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Computational creativity (also known as artificial creativity, mechanical creativity or creative computation) is a multidisciplinary endeavour that is located at the intersection of the fields of artificial intelligence, cognitive psychology, philosophy, and the arts.

The goal of computational creativity is to model, simulate or replicate creativity using a computer, to achieve one of several ends:

  • to construct a program or computer capable of human-level creativity
  • to better understand human creativity and to formulate an algorithmic perspective on creative behavior in humans
  • to design programs that can enhance human creativity without necessarily being creative themselves

The field of computational creativity concerns itself with theoretical and practical issues in the study of creativity. Theoretical work on the nature and proper definition of creativity is performed in parallel with practical work on the implementation of systems that exhibit creativity, with one strand of work informing the other.

Theoretical issuesEdit

As measured by the amount of activity in the field (e.g., publications, conferences and workshops), computational creativity is a growing area of research. But the field is still hampered by a number of fundamental problems:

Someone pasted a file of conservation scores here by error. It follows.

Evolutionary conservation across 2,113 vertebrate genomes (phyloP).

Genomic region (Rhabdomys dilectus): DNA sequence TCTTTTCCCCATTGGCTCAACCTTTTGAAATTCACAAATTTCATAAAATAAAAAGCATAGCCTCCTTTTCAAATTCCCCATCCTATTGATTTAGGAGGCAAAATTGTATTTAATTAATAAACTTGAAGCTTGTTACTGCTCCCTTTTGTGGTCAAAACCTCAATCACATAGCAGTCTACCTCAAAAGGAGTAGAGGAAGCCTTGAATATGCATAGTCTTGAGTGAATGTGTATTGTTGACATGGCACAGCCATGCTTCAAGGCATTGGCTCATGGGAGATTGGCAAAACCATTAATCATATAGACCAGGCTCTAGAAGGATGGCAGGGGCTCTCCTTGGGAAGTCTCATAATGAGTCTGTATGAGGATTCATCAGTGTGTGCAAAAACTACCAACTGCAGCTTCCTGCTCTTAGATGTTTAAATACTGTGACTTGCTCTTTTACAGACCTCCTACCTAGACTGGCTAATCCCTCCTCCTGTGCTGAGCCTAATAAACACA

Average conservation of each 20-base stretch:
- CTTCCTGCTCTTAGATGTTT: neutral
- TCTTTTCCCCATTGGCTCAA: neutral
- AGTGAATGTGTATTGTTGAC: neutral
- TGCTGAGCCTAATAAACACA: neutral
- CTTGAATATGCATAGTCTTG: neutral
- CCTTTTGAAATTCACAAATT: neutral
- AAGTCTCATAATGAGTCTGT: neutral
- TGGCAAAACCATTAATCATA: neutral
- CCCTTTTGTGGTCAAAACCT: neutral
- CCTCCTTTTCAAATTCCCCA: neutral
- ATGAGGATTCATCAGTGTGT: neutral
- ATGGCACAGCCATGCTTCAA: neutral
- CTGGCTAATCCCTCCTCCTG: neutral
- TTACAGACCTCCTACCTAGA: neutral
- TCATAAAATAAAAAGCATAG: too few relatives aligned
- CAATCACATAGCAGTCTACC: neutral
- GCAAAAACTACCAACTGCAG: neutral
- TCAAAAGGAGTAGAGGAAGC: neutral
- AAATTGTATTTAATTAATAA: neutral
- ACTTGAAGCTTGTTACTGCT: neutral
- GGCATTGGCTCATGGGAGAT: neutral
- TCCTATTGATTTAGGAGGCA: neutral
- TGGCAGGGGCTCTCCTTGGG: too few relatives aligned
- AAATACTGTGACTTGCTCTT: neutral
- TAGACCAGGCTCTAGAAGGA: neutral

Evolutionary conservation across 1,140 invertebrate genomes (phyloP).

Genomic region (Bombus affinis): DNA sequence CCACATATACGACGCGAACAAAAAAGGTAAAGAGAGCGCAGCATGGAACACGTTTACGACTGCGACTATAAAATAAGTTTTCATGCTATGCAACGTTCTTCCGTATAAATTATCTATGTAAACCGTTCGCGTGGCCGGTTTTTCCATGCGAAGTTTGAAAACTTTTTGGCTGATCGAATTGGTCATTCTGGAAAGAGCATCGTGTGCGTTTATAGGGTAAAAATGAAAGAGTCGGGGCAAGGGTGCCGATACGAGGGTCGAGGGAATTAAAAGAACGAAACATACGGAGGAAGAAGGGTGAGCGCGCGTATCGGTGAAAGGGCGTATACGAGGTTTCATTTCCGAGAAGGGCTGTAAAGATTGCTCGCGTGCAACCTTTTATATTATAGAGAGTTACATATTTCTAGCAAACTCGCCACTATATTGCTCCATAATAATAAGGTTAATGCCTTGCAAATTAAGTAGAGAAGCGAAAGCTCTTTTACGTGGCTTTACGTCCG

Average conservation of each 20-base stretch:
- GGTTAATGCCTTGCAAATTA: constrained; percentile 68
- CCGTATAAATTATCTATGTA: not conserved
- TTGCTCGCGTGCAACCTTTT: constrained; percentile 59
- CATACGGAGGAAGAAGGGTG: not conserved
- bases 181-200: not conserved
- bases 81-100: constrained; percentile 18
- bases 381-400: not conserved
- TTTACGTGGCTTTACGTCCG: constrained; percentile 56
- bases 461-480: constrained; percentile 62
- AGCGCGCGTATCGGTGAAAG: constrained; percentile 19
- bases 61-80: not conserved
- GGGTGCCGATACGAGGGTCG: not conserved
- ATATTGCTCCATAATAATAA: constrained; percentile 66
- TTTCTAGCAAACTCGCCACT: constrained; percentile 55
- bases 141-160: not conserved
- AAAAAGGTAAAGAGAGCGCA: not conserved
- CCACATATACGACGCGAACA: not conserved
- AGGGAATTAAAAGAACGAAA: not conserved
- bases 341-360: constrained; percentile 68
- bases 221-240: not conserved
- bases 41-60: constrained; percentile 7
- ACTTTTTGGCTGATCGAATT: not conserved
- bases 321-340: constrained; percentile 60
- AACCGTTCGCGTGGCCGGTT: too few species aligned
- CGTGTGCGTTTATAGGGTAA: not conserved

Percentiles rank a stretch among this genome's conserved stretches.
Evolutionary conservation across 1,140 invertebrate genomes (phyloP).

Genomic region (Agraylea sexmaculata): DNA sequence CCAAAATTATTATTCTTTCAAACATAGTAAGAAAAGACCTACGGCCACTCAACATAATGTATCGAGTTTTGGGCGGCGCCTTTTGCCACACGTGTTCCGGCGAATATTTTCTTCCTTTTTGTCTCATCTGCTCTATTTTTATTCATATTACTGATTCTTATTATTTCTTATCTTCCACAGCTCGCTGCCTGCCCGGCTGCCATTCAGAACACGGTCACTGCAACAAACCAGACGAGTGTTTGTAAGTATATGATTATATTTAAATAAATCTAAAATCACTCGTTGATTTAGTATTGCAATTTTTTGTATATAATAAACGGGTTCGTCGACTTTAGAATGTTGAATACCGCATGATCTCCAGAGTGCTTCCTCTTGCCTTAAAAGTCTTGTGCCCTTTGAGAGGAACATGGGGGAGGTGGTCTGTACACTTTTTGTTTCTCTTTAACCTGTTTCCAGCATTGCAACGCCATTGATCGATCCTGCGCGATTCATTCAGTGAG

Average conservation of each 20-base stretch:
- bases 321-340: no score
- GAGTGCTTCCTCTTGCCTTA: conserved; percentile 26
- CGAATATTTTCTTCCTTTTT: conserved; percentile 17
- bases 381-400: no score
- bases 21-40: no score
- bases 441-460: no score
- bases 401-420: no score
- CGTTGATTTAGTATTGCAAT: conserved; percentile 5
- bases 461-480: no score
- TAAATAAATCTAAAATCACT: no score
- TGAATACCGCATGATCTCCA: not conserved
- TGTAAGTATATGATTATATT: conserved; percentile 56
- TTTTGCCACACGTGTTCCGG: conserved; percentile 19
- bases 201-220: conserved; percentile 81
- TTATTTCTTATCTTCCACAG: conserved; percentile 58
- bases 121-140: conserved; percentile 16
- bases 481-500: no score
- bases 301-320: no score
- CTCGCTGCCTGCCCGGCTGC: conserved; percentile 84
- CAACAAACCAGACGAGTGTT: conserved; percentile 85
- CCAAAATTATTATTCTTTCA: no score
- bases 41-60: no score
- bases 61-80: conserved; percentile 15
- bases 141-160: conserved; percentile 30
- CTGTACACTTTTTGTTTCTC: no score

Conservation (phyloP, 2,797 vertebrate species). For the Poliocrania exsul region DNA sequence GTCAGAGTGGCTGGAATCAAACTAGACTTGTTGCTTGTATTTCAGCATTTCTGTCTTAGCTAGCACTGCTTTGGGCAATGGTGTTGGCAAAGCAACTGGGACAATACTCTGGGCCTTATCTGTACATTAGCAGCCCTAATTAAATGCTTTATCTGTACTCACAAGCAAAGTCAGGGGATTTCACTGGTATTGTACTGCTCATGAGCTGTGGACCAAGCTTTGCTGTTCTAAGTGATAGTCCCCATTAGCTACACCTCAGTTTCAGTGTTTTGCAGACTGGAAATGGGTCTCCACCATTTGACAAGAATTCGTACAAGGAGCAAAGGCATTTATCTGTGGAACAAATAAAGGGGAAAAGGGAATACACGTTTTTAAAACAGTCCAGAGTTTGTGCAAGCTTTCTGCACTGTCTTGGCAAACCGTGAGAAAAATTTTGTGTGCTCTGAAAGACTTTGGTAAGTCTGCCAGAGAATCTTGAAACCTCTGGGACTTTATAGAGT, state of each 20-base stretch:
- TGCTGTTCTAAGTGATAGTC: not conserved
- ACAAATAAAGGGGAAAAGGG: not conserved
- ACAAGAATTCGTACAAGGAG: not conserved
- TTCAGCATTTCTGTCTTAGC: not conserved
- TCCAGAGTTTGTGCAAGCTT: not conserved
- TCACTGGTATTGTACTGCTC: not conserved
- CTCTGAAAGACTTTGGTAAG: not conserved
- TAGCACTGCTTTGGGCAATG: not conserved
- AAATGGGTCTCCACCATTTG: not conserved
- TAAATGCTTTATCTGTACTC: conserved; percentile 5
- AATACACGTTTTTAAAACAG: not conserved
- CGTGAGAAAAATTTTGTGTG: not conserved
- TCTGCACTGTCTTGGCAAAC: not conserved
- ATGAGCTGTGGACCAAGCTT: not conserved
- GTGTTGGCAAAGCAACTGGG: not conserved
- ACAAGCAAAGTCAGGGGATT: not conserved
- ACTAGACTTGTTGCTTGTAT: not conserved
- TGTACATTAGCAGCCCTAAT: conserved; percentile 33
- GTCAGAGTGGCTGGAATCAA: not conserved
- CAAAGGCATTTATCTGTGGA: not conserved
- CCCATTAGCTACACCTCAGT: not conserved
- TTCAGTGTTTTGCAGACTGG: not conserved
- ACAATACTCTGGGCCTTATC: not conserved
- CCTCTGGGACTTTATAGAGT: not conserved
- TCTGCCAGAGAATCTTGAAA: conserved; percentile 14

• Creativity is very difficult, perhaps even impossible, to define in objective terms.
  • Creativity takes many forms in human activity, some eminent (meaning "recognized" or "ingenious", e.g., Einstein's creativity; sometimes referred to as "Creativity" with a capital C) and some mundane.
  • Creativity can mean different things in different contexts: Is it a state of mind, a talent or ability, or a process? Does it describe a person, an activity or an end-product? Can collaborative work in which exceptional products emerge from simple interactions be considered creative?

These are problems that complicate the study of creativity in general, but certain problems attach themselves specifically to computational creativity:

  • Can creativity be hard-wired? In existing systems to which creativity is attributed, is the creativity that of the system or that of the system's programmer or designer?
  • How do we evaluate computational creativity? What counts as creativity in a computational system? Are natural language generation systems creative? Are machine translation systems creative? What distinguishes research in computational creativity from research in artificial intelligence generally?